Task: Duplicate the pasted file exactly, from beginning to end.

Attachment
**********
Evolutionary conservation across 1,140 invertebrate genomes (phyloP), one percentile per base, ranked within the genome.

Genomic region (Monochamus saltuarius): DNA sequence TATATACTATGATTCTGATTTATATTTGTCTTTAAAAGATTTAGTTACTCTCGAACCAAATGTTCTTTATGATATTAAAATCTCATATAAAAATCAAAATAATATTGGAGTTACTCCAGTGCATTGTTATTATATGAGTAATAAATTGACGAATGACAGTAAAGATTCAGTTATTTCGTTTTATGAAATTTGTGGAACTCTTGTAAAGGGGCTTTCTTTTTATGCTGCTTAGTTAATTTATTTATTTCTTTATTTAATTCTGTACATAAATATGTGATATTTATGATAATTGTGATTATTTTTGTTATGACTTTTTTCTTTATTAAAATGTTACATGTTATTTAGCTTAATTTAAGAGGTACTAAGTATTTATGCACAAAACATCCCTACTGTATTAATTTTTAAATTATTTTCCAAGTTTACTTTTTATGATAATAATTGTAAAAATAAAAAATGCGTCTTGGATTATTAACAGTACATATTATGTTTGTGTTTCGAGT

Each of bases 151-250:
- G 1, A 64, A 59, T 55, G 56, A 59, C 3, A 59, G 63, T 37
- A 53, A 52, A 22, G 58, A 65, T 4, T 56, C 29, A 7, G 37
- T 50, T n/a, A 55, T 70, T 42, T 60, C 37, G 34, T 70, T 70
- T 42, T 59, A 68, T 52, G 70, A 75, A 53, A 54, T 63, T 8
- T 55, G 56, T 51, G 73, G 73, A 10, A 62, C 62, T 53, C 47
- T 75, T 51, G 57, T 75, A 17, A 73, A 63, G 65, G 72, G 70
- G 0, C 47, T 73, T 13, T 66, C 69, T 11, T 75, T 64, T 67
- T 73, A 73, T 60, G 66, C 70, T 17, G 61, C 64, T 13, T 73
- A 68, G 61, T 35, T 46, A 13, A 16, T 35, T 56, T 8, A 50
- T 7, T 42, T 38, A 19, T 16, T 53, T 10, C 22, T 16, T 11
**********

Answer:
Evolutionary conservation across 1,140 invertebrate genomes (phyloP), one percentile per base, ranked within the genome.

Genomic region (Monochamus saltuarius): DNA sequence TATATACTATGATTCTGATTTATATTTGTCTTTAAAAGATTTAGTTACTCTCGAACCAAATGTTCTTTATGATATTAAAATCTCATATAAAAATCAAAATAATATTGGAGTTACTCCAGTGCATTGTTATTATATGAGTAATAAATTGACGAATGACAGTAAAGATTCAGTTATTTCGTTTTATGAAATTTGTGGAACTCTTGTAAAGGGGCTTTCTTTTTATGCTGCTTAGTTAATTTATTTATTTCTTTATTTAATTCTGTACATAAATATGTGATATTTATGATAATTGTGATTATTTTTGTTATGACTTTTTTCTTTATTAAAATGTTACATGTTATTTAGCTTAATTTAAGAGGTACTAAGTATTTATGCACAAAACATCCCTACTGTATTAATTTTTAAATTATTTTCCAAGTTTACTTTTTATGATAATAATTGTAAAAATAAAAAATGCGTCTTGGATTATTAACAGTACATATTATGTTTGTGTTTCGAGT

Each of bases 151-250:
- G 1, A 64, A 59, T 55, G 56, A 59, C 3, A 59, G 63, T 37
- A 53, A 52, A 22, G 58, A 65, T 4, T 56, C 29, A 7, G 37
- T 50, T n/a, A 55, T 70, T 42, T 60, C 37, G 34, T 70, T 70
- T 42, T 59, A 68, T 52, G 70, A 75, A 53, A 54, T 63, T 8
- T 55, G 56, T 51, G 73, G 73, A 10, A 62, C 62, T 53, C 47
- T 75, T 51, G 57, T 75, A 17, A 73, A 63, G 65, G 72, G 70
- G 0, C 47, T 73, T 13, T 66, C 69, T 11, T 75, T 64, T 67
- T 73, A 73, T 60, G 66, C 70, T 17, G 61, C 64, T 13, T 73
- A 68, G 61, T 35, T 46, A 13, A 16, T 35, T 56, T 8, A 50
- T 7, T 42, T 38, A 19, T 16, T 53, T 10, C 22, T 16, T 11